V. Reggie Edgerton, Ph.D.

He is a leading researcher in the field of neuromuscular plasticity.  UCLA distinguished professor V. Reggie Edgerton drills deeper into the breakthrough from 30 years of paralysis research, announced jointly by UCLA, the University of Louisville and Caltech.

Scientists have known for years that animals’ spinal cords contain networks of neurons called central pattern generators (CPG) that produce rhythmic flexing and extension of the muscles used in walking. They assumed, however, that the bipedal walking of humans was more dependent on voluntary control than on CPG activation. Therefore, scientists thought that without control from the brain, movements produced by a spinal CPG weren’t likely to be useful in restoring successful walking without regulation from the brain. Current research is showing, however, that these networks can be retrained after spinal cord injury to restore limited mobility to the legs.

Using a technique called sensory patterned feedback, researchers are attempting to retrain CPG networks in spinal cord injured patients with special programs that break down walking movements into their component patterns and force paralyzed limbs to repeat them over and over again. In one of these programs, the patient is partially supported by a harness above a moving treadmill while a therapist moves the patient’s legs in a stepping motion. Other researchers are experimenting with combining body weight support and electrical stimulation with actual walking rather than treadmill training.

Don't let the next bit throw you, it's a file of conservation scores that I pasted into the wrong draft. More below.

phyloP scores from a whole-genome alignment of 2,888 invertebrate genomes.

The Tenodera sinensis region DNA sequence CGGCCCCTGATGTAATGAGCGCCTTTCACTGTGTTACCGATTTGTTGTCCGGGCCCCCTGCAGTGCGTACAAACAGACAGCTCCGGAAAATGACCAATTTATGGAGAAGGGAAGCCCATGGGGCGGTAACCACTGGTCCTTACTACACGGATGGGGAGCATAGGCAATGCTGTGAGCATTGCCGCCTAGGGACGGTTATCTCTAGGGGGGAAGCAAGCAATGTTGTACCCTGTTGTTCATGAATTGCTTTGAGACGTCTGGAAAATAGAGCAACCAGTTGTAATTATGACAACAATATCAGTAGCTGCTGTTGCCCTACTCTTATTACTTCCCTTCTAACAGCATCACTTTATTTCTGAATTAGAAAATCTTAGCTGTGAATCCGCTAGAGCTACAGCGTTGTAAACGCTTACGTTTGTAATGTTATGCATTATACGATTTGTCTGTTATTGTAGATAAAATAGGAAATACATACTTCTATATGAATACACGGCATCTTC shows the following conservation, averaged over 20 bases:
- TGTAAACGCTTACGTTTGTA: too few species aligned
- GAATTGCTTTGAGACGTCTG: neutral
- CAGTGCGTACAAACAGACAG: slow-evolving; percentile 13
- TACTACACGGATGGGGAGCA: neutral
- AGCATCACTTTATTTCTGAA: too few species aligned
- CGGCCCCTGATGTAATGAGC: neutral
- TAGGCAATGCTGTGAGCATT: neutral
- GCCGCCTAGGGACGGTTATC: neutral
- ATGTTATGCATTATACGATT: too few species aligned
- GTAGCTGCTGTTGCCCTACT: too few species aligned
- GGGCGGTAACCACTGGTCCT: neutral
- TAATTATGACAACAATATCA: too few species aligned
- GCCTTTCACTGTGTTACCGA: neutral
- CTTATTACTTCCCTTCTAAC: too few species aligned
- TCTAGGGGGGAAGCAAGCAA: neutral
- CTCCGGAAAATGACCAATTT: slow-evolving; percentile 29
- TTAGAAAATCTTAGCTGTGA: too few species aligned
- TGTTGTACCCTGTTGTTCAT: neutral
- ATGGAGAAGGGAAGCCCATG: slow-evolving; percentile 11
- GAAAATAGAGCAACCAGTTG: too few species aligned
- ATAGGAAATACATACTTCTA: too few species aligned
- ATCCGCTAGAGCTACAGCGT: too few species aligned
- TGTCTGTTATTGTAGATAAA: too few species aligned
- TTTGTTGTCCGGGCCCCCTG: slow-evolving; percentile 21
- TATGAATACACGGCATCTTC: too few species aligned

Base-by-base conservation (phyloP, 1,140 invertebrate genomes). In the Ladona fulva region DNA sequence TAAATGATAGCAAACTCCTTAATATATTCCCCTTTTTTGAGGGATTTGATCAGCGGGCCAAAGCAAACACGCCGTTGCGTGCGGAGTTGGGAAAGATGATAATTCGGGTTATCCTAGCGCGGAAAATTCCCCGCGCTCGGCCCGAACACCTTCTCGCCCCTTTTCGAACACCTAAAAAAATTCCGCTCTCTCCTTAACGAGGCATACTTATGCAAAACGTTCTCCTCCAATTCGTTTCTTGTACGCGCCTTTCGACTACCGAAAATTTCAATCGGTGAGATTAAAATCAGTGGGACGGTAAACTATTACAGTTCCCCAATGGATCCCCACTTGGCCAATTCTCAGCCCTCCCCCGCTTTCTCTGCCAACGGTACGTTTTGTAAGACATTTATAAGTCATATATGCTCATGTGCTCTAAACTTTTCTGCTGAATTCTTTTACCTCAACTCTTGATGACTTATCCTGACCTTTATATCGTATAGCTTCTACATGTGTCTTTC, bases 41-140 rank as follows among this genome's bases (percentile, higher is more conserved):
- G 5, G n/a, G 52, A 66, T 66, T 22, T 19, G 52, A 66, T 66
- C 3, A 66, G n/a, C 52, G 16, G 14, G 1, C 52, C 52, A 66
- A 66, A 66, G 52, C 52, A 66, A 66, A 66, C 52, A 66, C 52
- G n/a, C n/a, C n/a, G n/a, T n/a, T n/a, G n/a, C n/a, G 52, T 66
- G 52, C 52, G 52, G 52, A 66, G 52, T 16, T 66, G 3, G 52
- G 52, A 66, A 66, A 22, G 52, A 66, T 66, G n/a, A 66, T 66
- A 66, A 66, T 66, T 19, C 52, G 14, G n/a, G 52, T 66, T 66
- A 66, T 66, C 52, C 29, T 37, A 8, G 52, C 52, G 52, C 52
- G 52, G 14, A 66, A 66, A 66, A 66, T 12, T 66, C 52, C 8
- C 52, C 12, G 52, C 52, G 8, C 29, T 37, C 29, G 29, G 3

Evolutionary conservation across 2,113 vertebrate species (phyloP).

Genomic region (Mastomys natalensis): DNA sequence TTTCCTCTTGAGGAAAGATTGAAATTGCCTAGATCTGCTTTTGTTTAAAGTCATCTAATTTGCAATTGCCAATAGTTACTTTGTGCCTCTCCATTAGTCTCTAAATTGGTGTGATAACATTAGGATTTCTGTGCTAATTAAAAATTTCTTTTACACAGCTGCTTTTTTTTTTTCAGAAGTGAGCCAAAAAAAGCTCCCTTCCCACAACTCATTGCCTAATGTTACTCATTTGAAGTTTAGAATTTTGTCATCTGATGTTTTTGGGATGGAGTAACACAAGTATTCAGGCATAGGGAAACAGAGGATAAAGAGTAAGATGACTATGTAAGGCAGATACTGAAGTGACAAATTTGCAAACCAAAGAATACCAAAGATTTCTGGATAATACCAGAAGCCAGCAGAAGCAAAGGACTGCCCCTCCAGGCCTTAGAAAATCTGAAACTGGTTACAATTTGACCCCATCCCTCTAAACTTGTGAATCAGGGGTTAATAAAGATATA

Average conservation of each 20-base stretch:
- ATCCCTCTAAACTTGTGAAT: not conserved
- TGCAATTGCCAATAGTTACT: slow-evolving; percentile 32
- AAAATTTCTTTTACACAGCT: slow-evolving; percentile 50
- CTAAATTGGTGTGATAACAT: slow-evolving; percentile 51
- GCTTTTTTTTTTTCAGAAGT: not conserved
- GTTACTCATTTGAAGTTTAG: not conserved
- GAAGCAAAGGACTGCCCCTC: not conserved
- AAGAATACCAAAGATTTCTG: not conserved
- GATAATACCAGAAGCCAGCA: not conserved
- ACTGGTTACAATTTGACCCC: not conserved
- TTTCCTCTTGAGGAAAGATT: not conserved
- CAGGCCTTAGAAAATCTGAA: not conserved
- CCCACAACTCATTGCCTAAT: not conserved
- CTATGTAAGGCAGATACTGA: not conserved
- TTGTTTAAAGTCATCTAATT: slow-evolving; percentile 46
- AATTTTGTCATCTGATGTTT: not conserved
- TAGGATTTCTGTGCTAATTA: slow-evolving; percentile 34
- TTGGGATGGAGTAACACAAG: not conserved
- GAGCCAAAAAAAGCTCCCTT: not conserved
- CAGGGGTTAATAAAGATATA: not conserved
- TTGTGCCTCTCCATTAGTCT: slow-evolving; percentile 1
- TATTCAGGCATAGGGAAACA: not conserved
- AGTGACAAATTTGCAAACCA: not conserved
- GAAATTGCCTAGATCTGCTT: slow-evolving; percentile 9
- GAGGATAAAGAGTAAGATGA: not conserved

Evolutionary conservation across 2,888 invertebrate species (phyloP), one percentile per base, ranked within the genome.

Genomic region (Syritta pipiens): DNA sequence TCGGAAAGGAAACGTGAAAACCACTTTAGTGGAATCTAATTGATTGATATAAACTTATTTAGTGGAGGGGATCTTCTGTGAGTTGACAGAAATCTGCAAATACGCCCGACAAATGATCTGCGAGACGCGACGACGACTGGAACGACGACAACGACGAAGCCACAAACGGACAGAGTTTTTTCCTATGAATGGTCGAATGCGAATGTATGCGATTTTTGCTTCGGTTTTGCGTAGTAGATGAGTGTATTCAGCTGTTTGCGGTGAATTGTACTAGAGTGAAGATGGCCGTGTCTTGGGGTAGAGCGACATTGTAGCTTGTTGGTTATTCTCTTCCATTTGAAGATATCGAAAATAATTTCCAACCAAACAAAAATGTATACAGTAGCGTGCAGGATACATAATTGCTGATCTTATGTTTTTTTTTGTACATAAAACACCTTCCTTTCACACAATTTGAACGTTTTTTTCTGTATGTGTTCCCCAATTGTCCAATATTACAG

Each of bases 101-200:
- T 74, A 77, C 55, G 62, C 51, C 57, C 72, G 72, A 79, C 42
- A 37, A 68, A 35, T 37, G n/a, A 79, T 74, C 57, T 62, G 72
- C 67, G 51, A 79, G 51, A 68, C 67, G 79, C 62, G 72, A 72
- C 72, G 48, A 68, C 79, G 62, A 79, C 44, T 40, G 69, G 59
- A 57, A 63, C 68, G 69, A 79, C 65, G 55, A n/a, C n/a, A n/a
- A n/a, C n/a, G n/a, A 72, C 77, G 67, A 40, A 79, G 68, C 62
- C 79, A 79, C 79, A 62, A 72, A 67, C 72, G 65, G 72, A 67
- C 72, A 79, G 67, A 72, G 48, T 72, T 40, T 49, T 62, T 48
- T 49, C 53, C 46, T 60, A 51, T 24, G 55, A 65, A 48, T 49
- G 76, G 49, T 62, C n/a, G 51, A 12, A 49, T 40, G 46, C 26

Another technique uses an FES bicycle in which electrodes are attached to hamstrings, quadriceps, and gluteal muscles to stimulate the pedaling motion. Several studies have shown that these exercises can improve gait and balance, and increase walking speed. NINDS is currently funding a clinical trial with paraplegic and quadriplegic subjects to test the benefits of partial weight-supported walking.

A large amount of this research is being done in Louisville with Dr. Susan Harkema. 


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